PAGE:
The final race of the Championship 4 is taking place at Martinsville, a track that is only half a mile in length. All the drivers who are still in contention for the championship are under a lot of pressure. After all, there is nothing worse than getting this far and not being able to secure a spot in the top 4. This pressure was evident last week and continued to build during the 267 laps of the 4EVER 400 race.
After winning in Las Vegas, many believed Kyle Larson would take a break and get ready for Phoenix. But this native of Elk Grove is exceptional. In his pre-race interview on Sunday, he revealed his top strategy for building momentum on the 1.5-mile track at Homestead-Miami. And even NASCAR legend Dale Earnhardt Jr. supported his approach, much to his delight.
Dale Earnhardt Jr. explains the art of running the hurricane
Last year at Martinsville Speedway, Ross Chastain made a memorable move during the round of 8 finishers that will be remembered by all motorsport enthusiasts. He accelerated and swiftly maneuvered through the track, securing his spot in the final 4. This daring move still resonates with NASCAR fans. Although it proved successful for Chastain, NASCAR has since prohibited it prior to the race. However, Dale Earnhardt Jr. believes that driving along the fence is crucial for achieving speed at Homestead-Miami Speedway.
While he may not intend for someone to replicate Ross Chastain’s fence measuring technique, utilizing the high groove can be beneficial. Dale Earnhardt Jr. compared the walls at Homestead-Miami Speedway to a hurricane, stating that the closer you are to the wall, the riskier it becomes. In order to succeed at this track, drivers must practice running the high line or “ripping the fence.” Drivers like Stewart, Edwards, Reddick, and Larson have all successfully navigated the wall to win here.
Kyle Larson also reiterated his statement while speaking to a reporter before the race. He stated, “Being comfortable against the wall is crucial and I know there are many drivers who struggle with it. This gives drivers like me an edge when we race here.”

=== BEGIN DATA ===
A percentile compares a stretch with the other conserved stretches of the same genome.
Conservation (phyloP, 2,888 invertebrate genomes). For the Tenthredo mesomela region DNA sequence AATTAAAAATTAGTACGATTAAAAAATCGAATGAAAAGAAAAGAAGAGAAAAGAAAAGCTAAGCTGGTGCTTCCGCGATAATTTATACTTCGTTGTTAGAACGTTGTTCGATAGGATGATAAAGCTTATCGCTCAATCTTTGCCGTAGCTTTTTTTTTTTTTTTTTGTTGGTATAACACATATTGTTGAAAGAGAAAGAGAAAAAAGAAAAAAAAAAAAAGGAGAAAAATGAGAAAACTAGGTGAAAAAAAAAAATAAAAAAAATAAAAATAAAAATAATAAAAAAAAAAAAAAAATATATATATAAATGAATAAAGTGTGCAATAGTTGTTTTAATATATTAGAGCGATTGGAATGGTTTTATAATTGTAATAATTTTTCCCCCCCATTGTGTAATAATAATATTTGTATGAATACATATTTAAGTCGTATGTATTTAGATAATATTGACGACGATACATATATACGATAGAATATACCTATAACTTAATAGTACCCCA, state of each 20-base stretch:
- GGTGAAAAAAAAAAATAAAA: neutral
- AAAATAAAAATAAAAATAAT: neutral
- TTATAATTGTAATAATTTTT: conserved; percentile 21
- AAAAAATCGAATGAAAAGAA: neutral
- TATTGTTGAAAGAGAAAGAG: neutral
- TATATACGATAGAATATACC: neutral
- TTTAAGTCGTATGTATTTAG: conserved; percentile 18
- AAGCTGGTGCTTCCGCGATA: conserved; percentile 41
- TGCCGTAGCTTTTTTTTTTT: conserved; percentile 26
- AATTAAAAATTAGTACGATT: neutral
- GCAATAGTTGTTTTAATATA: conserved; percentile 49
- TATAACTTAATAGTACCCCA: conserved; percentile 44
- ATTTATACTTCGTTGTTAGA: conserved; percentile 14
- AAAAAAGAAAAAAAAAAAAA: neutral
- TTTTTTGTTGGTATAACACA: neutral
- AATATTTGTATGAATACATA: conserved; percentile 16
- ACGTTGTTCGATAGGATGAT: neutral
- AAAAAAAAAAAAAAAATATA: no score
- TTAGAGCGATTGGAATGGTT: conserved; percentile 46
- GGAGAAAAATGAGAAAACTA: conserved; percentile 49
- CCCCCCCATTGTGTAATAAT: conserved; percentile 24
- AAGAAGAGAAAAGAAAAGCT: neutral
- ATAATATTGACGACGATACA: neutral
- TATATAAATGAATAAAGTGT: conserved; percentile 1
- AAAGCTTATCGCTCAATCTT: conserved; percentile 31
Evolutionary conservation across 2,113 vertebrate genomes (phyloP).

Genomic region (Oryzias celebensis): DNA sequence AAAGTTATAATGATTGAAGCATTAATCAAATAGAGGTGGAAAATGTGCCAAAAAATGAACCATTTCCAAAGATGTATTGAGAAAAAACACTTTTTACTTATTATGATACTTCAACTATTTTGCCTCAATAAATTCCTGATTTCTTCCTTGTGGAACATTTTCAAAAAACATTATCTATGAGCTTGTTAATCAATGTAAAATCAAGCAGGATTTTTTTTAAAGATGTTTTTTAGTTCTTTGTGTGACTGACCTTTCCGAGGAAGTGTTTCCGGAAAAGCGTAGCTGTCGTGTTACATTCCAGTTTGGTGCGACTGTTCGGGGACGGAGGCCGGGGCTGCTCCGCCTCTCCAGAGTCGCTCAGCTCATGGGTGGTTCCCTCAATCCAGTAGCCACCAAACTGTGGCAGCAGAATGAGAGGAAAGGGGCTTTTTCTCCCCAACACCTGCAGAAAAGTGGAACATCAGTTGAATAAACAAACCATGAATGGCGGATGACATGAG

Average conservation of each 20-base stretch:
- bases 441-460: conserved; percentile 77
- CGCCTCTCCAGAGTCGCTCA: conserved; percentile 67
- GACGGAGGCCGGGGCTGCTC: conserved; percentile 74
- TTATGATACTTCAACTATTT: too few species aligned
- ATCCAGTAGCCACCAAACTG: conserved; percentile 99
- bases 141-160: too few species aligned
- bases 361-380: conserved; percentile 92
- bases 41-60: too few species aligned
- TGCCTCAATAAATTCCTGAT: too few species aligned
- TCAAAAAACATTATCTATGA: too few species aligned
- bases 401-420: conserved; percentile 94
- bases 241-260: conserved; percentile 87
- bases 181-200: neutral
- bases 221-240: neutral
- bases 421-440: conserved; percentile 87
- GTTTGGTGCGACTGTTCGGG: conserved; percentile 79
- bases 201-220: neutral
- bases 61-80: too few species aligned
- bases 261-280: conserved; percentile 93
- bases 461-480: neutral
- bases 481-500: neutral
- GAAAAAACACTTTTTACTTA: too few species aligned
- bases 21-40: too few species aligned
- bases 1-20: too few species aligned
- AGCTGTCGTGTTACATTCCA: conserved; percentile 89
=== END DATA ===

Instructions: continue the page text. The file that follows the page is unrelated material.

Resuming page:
“It just seems like the next-gen cars, it’s a bit easier to pack air against the wall,” he admitted. Interestingly, Kaulig Racing icon AJ Allmendinger wouldn’t agree.
Check out this article: Kyle Larson Emerges as Champion of His Own Sprint Car Championship, Receives Criticism From Supporters.
The allegations made by Dale Earnhardt Jr. were dismissed by the popular Kaulig Racing driver.
To achieve the best speed, it is necessary to drive closely to the fence on the top lane. This is what Kyle Larson and Junior believe. However, the #16 Chevy driver warns that there is a delicate balance between skillfully navigating the top groove and dangerously hitting the wall.
During a conversation with Taylor Kornhoff from Frontstretch, AJ Allmendinger expressed that while drivers such as Kyle Larson and Tyler Reddick have had success utilizing the high-line move, it is not the ultimate determining factor. Allmendinger stated, “It’s about finding the right balance between skill and strategy. With this car, it’s not always necessary to solely rely on the high line.”
Following a fifth place finish at Homestead-Miami Speedway, the 41-year-old driver from California stated, “Thankfully, we had a strong enough car that allowed me to achieve that. It was a lot of fun.”
Kyle Larson secures another championship victory despite struggling in the playoffs.
What is your opinion on AJ Allmendinger? Do you support Kyle Larson and Junior’s method for succeeding at this medium-sized racetrack? Share your thoughts in the comments section!
AJ Allmendinger has made a surprising decision to reject Kyle Larson’s Homestead recipe, which was backed by Dale Earnhardt Jr. He instead made a bold claim about the next generation.